1. Not having
"Disability" is strictly defined by the Social Security
Adminsitration, and many people are
surprised when they learn that their condition doesn't meet the
administration's criteria. So what constitutes a
To qualify for social security disability
benefits, you must be unable to perform any substantial work
and have a medical condition that has lasted (or is expected to last) at
least a year, or results in death.
(A lot of people believe they can collect disability
benefits if they are not able to do their regular job as opposed to any
job. This is untrue. Social Security doesn't only take into
consideration the type of work you have previously been doing, but
anything that they believe will suit you and your
2. Waiting too
If you wait too long to start the process, you
are doing yourself a complete disservice. Even if you are approved,
there is approximately a five-month waiting period before your disability checks
will start to arrive. Any delay also means that you are putting off much
needed Medicare coverage, which won't start until 24 months after
being approved for disability.
Waiting too long, or worse, giving up can result in smaller
benefits as a retiree because Social Security factors in your total number
of working years.
3. Not having finances
The disability process is a mental and financial
marathon. It's critical that you use financial-planning basics
to tread water until you are
receiving disability awards and Medicare coverage for
your medical needs.
(Social Security has recently started to fast-track people
who have medical conditions that qualify for a
compassionate allowance. The allowance is reserved
for people with one or more of 50 different disabling conditions, including 25 types of cancer.)
4. Poor preparation
Organization of your application is
critical. To make Social Security take notice of your
application do the following: gather your medical records; make a list
of the doctors you've seen; have documents from your physician's
that support your claims; and a list of the medications you're taking
or have taken.
In other words, submit a comprehensive package that is
You must be
persistent. Don't be discouraged if you get rejected--almost
everyone is rejected the first time. It's very possible that you have to
appeal your case and possibly go before a judge before receiving
There is some good news: Close to two-thirds of cases
that go through one or two appeals will eventually receive benefits.
There is some bad news: Currently, a backlog of
750,000 cases are awaiting decisions at the hearing level. Becuase there
is a shortage of judges to hear these cases, it can take up to two years to
The key is not to give
up. Many people will wonder how long it takes to receive disability benefits. However, if you receive a denial, and have 60 days to appeal, appeal on
the day you receive your denial. Waiting only puts you behind another
million folks waiting for a hearing.
6. Not reaching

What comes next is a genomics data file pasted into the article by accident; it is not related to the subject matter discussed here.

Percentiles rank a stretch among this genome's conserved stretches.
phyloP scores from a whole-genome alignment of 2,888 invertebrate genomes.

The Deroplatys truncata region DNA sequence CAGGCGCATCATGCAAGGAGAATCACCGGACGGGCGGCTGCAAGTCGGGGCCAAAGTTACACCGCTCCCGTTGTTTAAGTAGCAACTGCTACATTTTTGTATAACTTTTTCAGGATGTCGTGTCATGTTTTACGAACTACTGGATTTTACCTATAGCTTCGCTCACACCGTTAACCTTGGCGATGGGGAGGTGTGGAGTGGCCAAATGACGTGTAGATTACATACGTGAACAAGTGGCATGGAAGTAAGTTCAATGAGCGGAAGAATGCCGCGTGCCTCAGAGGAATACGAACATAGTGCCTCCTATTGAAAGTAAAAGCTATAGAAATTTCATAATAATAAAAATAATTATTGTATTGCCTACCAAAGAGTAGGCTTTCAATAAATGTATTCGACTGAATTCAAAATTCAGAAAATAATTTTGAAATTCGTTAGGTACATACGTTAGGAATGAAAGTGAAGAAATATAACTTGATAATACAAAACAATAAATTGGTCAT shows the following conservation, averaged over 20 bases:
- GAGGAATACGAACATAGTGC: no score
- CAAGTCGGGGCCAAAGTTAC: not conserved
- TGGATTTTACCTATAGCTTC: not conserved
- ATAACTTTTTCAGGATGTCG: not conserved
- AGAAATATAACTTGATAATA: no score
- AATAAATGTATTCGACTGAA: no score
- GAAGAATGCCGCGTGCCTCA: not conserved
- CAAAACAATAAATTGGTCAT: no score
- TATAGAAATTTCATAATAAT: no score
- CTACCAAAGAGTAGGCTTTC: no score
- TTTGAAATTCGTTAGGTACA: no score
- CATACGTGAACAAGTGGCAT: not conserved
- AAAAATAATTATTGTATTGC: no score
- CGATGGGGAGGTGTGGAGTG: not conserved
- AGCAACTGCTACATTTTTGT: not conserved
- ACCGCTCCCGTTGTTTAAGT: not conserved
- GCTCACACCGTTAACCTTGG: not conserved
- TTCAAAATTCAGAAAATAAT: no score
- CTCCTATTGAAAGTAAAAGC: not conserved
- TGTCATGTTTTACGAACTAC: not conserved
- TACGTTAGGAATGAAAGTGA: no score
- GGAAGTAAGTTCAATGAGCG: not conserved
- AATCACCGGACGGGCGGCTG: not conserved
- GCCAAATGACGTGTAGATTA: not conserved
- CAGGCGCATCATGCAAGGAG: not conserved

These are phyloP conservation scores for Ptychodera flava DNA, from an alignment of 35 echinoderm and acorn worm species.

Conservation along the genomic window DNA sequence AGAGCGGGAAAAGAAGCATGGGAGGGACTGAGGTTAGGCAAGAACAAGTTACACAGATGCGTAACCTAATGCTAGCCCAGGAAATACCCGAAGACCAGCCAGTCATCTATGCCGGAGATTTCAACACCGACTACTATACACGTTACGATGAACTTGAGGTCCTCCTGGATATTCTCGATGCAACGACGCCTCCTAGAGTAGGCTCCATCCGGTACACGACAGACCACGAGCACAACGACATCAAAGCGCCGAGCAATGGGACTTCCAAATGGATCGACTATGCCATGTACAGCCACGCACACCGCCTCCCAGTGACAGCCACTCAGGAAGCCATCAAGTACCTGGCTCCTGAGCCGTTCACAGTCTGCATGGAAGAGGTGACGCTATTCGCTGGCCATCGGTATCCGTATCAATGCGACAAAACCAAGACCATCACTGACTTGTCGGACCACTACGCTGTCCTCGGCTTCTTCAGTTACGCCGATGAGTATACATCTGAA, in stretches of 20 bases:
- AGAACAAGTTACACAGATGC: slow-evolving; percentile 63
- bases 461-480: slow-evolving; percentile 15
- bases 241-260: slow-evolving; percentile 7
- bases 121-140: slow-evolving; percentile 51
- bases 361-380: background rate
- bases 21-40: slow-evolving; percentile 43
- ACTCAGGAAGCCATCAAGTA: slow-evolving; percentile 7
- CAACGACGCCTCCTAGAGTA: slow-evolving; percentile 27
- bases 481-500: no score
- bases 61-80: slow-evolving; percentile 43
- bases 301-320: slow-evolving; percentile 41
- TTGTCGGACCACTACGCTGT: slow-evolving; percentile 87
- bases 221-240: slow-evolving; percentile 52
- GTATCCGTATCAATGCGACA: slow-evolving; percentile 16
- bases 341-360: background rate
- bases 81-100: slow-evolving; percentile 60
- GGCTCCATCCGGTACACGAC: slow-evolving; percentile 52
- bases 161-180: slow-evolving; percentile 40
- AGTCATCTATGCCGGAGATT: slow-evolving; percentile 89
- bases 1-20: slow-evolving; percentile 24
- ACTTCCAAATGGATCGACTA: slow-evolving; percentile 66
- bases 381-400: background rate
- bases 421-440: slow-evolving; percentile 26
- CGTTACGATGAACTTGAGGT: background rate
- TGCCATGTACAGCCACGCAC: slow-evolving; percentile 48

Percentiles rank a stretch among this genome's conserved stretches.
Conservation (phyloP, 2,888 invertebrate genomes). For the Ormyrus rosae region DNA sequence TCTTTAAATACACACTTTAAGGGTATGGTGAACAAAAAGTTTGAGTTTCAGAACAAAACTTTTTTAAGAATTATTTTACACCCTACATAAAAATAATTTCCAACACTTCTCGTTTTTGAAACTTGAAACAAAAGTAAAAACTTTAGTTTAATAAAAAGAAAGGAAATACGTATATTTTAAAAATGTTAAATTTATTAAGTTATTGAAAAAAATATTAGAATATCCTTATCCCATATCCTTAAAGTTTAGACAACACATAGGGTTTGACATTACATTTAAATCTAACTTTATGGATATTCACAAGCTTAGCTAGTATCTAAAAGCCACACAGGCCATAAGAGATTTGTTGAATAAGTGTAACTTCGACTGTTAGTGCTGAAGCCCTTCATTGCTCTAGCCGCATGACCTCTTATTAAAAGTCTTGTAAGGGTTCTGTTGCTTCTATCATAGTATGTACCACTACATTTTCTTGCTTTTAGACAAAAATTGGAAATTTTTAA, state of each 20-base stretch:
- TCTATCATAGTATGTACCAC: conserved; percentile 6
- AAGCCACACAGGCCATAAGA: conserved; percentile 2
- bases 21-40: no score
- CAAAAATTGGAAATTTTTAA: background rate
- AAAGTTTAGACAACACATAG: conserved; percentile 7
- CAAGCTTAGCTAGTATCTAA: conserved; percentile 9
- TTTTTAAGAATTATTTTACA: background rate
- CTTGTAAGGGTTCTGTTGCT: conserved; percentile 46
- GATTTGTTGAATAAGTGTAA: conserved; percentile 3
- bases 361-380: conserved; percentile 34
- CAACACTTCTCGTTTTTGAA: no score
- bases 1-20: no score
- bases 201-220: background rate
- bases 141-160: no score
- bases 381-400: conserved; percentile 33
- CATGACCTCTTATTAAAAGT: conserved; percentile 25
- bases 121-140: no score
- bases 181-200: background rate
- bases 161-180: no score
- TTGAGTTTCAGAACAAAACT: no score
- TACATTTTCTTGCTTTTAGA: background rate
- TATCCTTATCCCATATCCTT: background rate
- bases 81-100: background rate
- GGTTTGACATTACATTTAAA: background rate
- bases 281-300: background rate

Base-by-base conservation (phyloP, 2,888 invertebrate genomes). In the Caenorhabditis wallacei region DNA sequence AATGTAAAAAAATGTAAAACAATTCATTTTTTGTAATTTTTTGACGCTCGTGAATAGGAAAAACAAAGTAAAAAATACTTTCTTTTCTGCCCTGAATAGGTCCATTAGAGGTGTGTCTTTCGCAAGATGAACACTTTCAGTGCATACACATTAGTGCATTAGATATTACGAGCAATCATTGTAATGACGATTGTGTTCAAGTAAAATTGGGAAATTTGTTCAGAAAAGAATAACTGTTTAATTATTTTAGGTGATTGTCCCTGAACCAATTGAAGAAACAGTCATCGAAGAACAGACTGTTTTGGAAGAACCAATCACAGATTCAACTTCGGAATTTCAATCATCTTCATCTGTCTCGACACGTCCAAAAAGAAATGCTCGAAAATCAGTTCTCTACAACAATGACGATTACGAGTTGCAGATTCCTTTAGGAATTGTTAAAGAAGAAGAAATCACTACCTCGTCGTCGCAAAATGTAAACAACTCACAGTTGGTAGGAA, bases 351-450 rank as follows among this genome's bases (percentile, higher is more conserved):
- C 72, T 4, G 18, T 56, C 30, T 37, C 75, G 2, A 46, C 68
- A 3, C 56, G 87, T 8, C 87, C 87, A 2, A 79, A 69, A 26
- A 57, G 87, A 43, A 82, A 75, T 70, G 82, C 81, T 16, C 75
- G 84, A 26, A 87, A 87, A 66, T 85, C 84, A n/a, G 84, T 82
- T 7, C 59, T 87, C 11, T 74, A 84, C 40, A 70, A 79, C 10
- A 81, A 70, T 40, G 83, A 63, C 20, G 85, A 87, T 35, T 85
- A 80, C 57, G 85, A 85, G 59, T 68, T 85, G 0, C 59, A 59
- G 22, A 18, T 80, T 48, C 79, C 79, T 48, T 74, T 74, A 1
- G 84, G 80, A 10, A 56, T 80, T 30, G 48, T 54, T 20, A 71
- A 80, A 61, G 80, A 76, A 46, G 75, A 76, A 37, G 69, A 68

out for help
If you're frustrated and having trouble
with the process, contact an experienced social security disability lawyer or
a nonprofit advocacy group.
It's no secret, the Social Security Adminsitration speaks a
secret language, and good social security attorney will understand
7. Not changing inaccurate
Compare your annual Social Security
earnings statements against W-2 tax forms for accuracy. And it's not just
the math you need to worry about; check personal data, too, especially after a
divorce or name change. If you find that an error exists, call the
Social Security Administration at 800-772-1213.
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S. Jack Keller
Keller and Keller
P.O. Box 7
814 Port Street
Joseph, MI 49085
S. Jack Keller is a second generation lawyer stemming from a
family which upholds a proud tradition in helping and assisting people who have
been victimized through the negligence of others. For more than forty years, Mr.
Keller has been protecting the rights of clients who have suffered personal
injury. His successful representation of his clients include victims of
automobile, semi truck, motorcycle, snow mobile and farm accidents, as well as
premise liability cases. He is now the senior partner of Keller and
After receiving his undergraduate degree from the University of
Michigan, Attorney Keller graduated for the University of Indiana School of Law.
Martindale-Hubbell has bestowed upon Mr. Keller an AV rating--their highest
award in the legal profession--designated for his legal ability, standards of
conduct, ethics, reliability and diligence. He is also a member of the
prestigious Million Dollar Advocates Forum, Past President of the Berrien County
Bar Association, as well as a current member of the Association of Trial Lawyers
of America, Indiana and Michigan Trial Lawyers Association, and the Berrien
County Bar Association. Mr. Keller is also able to practice before the United
States District Court of the Western District of Michigan and the Northern
District of Indiana.
In addition to the personal attention given to
each of his clients, Mr. Keller also lends his efforts and resources to the
community in which he resides. He is a current Rotarian as well as a board
member and past President of Temple B'nai Shalom.
Away from the
office, Attorney Keller enjoys spending time with his wife, Julie, his children,
and seven grandchildren. His hobbies include digital photography, tennis, and
travel with family and friends.
Bachelor of Arts
University of Michigan (1959)
Indiana University, Bloomington (1962)
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